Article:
Friday, July 1, 2022

Moving on

I read somewhere that the only people who like change are wet babies. Most of us want to lead extraordinary lives without ever having to do anything out of the ordinary.

As 2011 beckons, I’ve been thinking about what I want from life; and what would make me truly happy. It’s really not as tedious as it sounds. In fact, unless you are dead, life will inevitably prompt you to ask yourself the same question from time to time; and to take stock of the extent to which you’re fulfilling your genuine aspirations.

For most of us, this can seem quite scary. We prefer to remain in a semi-comatose state where we’re mildly satisfied with life, rather than risk losing the little we have by going after bigger goals. If you don’t mind living that kind of life, where you never get to find out how far you could go or fulfill your true potential, then well and good.

You may have even found a way of numbing the pain that works for you – alcohol, over-eating, or nursing a grudge against people who’re too busy being outstanding to care what you think. And you’ll be able to get away with it, at least for a while.

Then there are those of us who don’t even realise that we’re unhappy. Our feelings of dissatisfaction have been a part of our lives for so long that burying them has started to feel like ‘normal life.’ We don’t even believe that people are supposed to be happy or satisfied in every area of their lives because it’s been a long time since we’ve experienced that; probably not since we were children.

But if you have ever entertained the idea of doing or becoming more than you are now, the chances are huge that your mind will keep coming back to those same ideas. You see, once your mind has stretched in a certain direction, it can never go back; and your quickest route to true satisfaction is to follow it.

That needn’t be as threatening as many of us make it out to be. In fact, the biggest threat you will probably face as you try to follow your heart is well-meaning people trying to talk you out of doing what you know you really want to do. Most of us are averse to change, so don’t be surprised if people who care about you try to protect you from making changes they may find to be overwhelming.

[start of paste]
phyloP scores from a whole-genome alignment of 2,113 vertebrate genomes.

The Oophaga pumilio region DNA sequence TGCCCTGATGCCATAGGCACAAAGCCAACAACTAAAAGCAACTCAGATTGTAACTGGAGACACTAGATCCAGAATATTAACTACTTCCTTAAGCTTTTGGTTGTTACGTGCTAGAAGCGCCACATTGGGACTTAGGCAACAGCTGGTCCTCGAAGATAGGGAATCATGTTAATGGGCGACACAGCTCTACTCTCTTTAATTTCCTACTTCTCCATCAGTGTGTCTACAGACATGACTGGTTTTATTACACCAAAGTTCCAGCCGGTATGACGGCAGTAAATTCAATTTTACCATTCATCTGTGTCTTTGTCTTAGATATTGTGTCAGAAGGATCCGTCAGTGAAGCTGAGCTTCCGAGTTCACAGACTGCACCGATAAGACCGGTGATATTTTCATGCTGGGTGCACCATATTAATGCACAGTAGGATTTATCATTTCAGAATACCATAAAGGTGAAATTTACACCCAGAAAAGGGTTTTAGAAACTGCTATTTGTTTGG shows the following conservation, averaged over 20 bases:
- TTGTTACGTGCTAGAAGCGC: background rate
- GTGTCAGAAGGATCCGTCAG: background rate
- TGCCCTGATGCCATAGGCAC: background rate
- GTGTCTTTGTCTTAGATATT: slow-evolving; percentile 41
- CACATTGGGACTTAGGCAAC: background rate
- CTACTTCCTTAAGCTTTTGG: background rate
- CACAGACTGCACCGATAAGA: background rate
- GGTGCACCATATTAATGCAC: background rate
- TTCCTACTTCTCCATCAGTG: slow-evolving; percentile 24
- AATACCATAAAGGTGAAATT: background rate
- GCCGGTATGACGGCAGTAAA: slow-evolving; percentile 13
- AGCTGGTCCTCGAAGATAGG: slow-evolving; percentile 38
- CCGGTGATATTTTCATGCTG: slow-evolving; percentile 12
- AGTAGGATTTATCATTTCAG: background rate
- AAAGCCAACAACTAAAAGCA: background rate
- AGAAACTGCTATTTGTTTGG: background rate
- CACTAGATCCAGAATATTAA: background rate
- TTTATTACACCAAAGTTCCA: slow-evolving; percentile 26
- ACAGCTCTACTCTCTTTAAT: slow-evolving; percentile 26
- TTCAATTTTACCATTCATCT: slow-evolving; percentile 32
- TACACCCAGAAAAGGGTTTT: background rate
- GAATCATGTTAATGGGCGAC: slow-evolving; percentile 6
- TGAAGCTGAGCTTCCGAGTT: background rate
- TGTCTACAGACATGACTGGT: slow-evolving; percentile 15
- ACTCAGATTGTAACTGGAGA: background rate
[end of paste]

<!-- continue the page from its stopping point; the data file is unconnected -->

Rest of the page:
Personally, I used to think it took tremendous courage to follow one’s dreams. I marveled at people who weren’t afraid to take their lives in completely new directions, prompted only by their faith that they would be happier as a result.

I thought it took a lot to succeed; and that only the lucky few made it. I viewed struggle as a prerequisite to success; and was determined never to be branded a failure. I questioned whether I had what it took to arrive where I wanted to go; and inevitably, the answer was ‘no.’ I even used the people closest to me; and not wanting to disappoint them, as a justification for my inaction. I looked for any excuse not to allow my ship to leave the harbor, including preparation, for ‘some day,’ when I would eventually set sail.

Well, some day is now.

Now, I realise that it actually takes more effort and strain not to follow our dreams; that we have big dreams precisely because we have the resources to fulfill them. The biggest failures don’t even try to honour their aspirations because they’re too afraid.

In fact, ‘failure’ is nothing more than an opportunity to identify and eliminate what doesn’t work. From that point of view, success is inevitable.

Don’t wait until the New Year to start thinking about what changes you’d like to make to your life. Begin thinking about what it takes to make you happy. It never depends on anyone else ÔÇô not your spouse or even your children. It’s entirely within your own control.

In which area of your life do you instinctively know that you must move on? Has your job become stale, or is your current relationship failing to honour you?

Realise that moving on doesn’t have to be abrupt, or scary. First, be honest with yourself about what would make you happier; and don’t dismiss it as pie in the sky. Keep thinking about it until you become comfortable enough with the thought of change, to actually pursue it.

If there are people in your life who’ve made similar changes, talk to them and find out what prompted them to act. Ascertain how you could benefit from taking the same action.

Also, realise that change doesn’t mean coming up with something that will satisfy you forever more. Change is constant, because we are always growing. Despite what our outside circumstances may reflect, we are becoming more every day, including through our mere thoughts. We never arrive at the ‘ultimate destination’ until we die, so we might as well start enjoying the process.

When you move towards change in your life, you may face opposition. For me, I found that as I started taking my professional life in a new direction, many options were offered to me that would help sustain the status quo. They represented more of the same, yet in my moments of weakness, I try to dress them up as change.

But don’t sell yourself short. Identify your dream; then pursue it. Not something like it, but that which you know would make your heart sing.

As IT giant, Steve Jobs reminds us, “your time is limited, so don’t waste it living someone else’s life. Don’t be trapped by dogma, which is living the results of other people’s thinking. Don’t let the noise of others’ opinions drown out your own inner voice, heart and intuition. They somehow already know what you truly want to become. Everything else is secondary.”

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